Debunking the Talent Myth

Everyone’s talking about ways to find opportunity amid economic chaos. Yet there’s something right under our noses that’s being overlooked: Times of crisis present unprecedented opportunities to stretch and develop real leadership capabilities.

What’s needed, specifically?

Hire more executive coaches, step up sessions, and implement more training and development programs.

In tough times, you cannot rely on talent and luck. Even when you have a talented team at the top, people need help in stretching their capabilities to meet the economy’s overwhelming demands.

Your leaders can’t go it alone. You can’t, either.


The upside of a financial crisis and recession is that they offer all of us the opportunity to stretch our skills in our current jobs—and I mean everyone.

Unfortunately, when we try something new and it doesn’t come naturally, we conclude we have no talent for it. We abandon pursuit, never giving ourselves the chance to practice and make progress. Scientific evidence, however, is beginning to show that our definition of talent is wrong. In fact, “talent” may not mean anything at all.

The concept of talent is especially troublesome in business. We label people and then assign expectations, some unrealistic. When people are fast-tracked or deemed executive material, we assume they have special gifts. Worse, we fail to adequately emphasize the importance of continuous training and coaching.

Some business giants actually gave little early indication that they would become great. Jack Welch, named by Fortune as the 20th century’s manager of the century, showed no particular passion for business, even into his mid-20s. Steve Ballmer and Jeffrey Immelt were average employees at Procter & Gamble in the 1970s, with little evidence they would go on to become CEOs of Microsoft and GE before age 50.


Many high-performing executives will tell you they don’t rely on their innate talents as much as their hard-earned skills.

CEOs like A.G. Lafley of P&G and GE’s Immelt have said that being forced to manage through crises early in their careers enhanced their abilities in ways that were critical to becoming CEOs.

Certain practices can make our experiences especially productive:

• Coaching helps.

• Receiving feedback allows us to fi ne-tune our skills.

• Working in a safe learning environment is essential.

Workplaces encourage practice and development, and mistakes should be viewed as learning opportunities. You also need to clearly define and develop a plan for achieving the abilities you wish to hone, including a measurable time frame.

10,000 HOURS OR 10 YEARS

Malcolm Gladwell makes the case for 10,000 hours of practice to attain expertise in his book Outliers (Little, Brown & Co., 2008). Almost all child prodigies in music, sports, chess and the arts seem to put in 10,000 hours before they attain expertise and produce significant results.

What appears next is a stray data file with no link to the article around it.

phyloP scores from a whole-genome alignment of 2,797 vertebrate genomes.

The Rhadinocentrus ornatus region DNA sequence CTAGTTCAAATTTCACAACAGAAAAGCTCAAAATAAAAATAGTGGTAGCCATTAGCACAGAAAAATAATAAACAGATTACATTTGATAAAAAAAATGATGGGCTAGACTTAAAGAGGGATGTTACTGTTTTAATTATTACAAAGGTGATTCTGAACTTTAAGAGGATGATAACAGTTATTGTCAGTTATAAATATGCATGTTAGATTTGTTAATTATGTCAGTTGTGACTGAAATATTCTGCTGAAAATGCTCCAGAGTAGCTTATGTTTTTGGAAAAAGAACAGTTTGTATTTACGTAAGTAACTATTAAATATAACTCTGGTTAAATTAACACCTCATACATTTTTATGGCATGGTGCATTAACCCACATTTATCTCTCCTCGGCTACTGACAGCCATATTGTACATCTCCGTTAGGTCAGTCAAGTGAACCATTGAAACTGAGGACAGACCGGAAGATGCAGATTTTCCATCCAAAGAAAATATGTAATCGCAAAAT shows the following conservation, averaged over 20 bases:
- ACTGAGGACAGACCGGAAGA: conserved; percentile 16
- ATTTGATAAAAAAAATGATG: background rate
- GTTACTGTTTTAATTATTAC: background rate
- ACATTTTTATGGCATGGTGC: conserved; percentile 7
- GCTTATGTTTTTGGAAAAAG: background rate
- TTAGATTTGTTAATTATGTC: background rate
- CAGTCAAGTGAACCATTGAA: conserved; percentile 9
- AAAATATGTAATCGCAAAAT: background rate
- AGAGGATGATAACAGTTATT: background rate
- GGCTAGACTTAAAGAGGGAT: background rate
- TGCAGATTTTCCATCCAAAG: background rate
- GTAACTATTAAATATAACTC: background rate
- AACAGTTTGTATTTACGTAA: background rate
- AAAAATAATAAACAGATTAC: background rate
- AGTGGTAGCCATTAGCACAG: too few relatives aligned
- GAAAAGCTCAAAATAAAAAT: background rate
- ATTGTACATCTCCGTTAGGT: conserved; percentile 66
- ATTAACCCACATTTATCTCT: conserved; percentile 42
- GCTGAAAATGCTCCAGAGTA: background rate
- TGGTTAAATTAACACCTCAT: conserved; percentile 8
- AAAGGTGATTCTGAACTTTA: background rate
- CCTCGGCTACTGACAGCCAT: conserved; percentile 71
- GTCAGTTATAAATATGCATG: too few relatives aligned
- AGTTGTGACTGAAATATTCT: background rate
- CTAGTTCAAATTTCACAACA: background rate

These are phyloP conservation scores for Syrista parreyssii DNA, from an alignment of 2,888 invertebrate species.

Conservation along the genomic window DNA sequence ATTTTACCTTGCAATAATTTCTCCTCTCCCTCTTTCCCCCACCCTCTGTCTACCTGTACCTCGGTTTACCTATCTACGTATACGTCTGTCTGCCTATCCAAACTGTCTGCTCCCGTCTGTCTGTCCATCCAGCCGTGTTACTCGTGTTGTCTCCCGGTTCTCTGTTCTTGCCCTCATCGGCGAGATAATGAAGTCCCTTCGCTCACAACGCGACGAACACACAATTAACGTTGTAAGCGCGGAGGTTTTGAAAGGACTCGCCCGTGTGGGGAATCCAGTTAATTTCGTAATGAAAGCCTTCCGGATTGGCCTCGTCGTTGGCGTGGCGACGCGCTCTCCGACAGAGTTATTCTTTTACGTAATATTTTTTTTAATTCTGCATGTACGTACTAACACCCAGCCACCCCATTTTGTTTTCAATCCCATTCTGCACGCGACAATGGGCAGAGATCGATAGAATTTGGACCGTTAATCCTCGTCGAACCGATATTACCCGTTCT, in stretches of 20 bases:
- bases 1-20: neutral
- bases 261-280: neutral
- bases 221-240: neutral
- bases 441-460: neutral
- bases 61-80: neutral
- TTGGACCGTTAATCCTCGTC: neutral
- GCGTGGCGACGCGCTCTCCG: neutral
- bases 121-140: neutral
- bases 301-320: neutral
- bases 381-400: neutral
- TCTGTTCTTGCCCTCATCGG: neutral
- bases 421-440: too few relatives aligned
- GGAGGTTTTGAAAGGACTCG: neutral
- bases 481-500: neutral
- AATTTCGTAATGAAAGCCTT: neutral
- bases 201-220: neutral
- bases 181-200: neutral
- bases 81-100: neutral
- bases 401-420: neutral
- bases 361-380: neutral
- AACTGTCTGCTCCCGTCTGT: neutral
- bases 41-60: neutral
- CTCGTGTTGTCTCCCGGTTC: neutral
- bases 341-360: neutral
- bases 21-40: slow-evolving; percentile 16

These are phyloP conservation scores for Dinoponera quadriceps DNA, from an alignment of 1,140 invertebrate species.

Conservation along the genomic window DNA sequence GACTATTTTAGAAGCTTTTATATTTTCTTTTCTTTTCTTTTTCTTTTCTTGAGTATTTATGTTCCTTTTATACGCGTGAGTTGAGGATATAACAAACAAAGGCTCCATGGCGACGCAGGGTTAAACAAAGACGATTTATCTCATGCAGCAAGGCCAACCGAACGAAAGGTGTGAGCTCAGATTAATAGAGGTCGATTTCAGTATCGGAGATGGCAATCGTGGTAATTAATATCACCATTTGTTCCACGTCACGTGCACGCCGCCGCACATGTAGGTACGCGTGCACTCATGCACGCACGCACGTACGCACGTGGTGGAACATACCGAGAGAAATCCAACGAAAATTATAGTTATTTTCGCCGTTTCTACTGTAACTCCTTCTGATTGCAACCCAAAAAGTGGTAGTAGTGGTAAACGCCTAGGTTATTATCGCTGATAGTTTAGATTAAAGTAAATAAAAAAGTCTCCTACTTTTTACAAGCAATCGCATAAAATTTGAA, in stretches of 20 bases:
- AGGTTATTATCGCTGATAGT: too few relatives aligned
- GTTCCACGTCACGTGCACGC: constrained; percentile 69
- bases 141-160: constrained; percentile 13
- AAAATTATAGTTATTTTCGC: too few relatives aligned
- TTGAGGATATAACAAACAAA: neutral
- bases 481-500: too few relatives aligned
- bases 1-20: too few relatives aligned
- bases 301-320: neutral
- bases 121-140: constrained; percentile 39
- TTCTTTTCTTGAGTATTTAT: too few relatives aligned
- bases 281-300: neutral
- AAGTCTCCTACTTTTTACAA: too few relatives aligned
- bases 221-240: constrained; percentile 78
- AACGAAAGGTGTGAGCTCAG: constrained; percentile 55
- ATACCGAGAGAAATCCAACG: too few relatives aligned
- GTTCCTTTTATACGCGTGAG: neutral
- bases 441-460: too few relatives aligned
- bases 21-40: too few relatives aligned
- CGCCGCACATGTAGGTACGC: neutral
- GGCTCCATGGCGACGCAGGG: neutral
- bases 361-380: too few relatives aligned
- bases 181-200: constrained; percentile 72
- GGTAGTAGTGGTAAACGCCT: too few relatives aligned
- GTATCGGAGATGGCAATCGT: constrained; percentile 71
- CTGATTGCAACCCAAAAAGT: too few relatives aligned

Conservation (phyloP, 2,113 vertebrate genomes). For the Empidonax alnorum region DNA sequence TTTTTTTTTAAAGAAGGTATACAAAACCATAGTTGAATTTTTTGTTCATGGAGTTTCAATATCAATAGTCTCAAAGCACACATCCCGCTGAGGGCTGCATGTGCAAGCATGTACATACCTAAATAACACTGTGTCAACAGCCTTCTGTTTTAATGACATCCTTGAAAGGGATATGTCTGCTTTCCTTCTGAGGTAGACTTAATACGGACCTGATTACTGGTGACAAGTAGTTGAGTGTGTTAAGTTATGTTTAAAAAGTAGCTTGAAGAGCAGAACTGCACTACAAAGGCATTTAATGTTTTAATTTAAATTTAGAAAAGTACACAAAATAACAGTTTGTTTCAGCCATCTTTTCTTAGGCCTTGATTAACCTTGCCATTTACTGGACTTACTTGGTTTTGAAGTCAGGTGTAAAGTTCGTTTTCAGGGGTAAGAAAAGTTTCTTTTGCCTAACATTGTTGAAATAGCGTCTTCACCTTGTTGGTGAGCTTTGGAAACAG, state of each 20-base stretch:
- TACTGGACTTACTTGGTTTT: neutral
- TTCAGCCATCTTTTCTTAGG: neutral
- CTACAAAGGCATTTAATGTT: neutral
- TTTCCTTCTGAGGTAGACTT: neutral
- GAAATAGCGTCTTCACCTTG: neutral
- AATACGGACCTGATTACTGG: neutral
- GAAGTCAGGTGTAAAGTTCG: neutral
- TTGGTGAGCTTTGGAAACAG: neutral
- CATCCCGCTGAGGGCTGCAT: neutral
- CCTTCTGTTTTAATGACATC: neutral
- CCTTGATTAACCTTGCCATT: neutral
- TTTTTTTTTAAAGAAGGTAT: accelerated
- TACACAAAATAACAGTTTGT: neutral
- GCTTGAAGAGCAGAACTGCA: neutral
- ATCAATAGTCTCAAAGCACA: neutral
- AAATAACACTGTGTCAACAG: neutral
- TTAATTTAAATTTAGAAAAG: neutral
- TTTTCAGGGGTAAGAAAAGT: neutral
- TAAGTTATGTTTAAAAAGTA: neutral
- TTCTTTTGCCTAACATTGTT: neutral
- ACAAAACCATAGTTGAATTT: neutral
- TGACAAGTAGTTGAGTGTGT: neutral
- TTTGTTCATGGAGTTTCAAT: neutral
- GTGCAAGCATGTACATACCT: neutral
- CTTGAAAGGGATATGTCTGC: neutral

The Cambridge Handbook of Expertise and Expert Performance, edited by Anders Ericsson, Charness and Feltovich, et al, compiles scientific studies to prove the point in a wide variety of fields. The trait we commonly call talent is highly overrated. Expert performers “whether in memory or surgery, ballet or computer programming” are nearly always made, not born.

Many of us have already put in more than a decade of doing what we do. The question is whether we’re practicing the right things, in the right way.


Anders Ericsson and his scientific colleagues emphasize the importance of deliberate practice, characterized by several elements:

• It is an activity designed specifically to improve performance, often with the help of a teacher, coach or expert.

• It can be repeated frequently.

• Feedback on results is continuously available.

• It’s highly demanding mentally.

• It isn’t much fun and entails hard work.

If you think you’ve outgrown the need for a teacher or coach, it’s time to challenge this assumption. Without a clear, unbiased view of your performance, you cannot choose the best practice activities.

Hire a coach who can properly stretch you beyond your current abilities and help you move out of your comfort zones. Otherwise, human nature dictates that you’re likely to spend your time practicing what you already know how to do.

According to Noel Tichy, PhD, a professor of organizational behavior and human resources management at the University of Michigan School of Business, our progress depends on leaving our comfort zone to enter the learning zone, where skills and abilities are just out of reach.


Recognizing unsatisfactory elements of performance is difficult and uncomfortable. When you try your hardest to perform better, you place enormous strain on your mental abilities.

Obviously, if the activities that require practice were easy and fun, everyone would do them. But in reality, most people won’t practice or persist long enough to improve. This is good news if you’re willing to do what most people won’t. It’s the reason you’re more likely to keep your job and thrive in this recession.


Those who care the most will rise to the top. Exceptional performance depends on what we decide to do with our lives and the passion that drives us. One of the most purchased articles from the Harvard Business Review is a 1968 piece on motivation that explains our three main drives:

1. Achievement

2. Power

3. A sense of community and desire to help others

No matter your driving force, you have to care deeply enough to work hard to become exceptional. Nothing can make you endure the pain and sacrifice of deliberate practice for decades unless you’re carried by an intrinsic compulsion to do so.

Even if you hold onto the notion that you’ll always survive because of your innate talent, you must still prepare, practice and persist. The scientific research is in, and it’s conclusive. Hard work—not talent— contributes to high performance.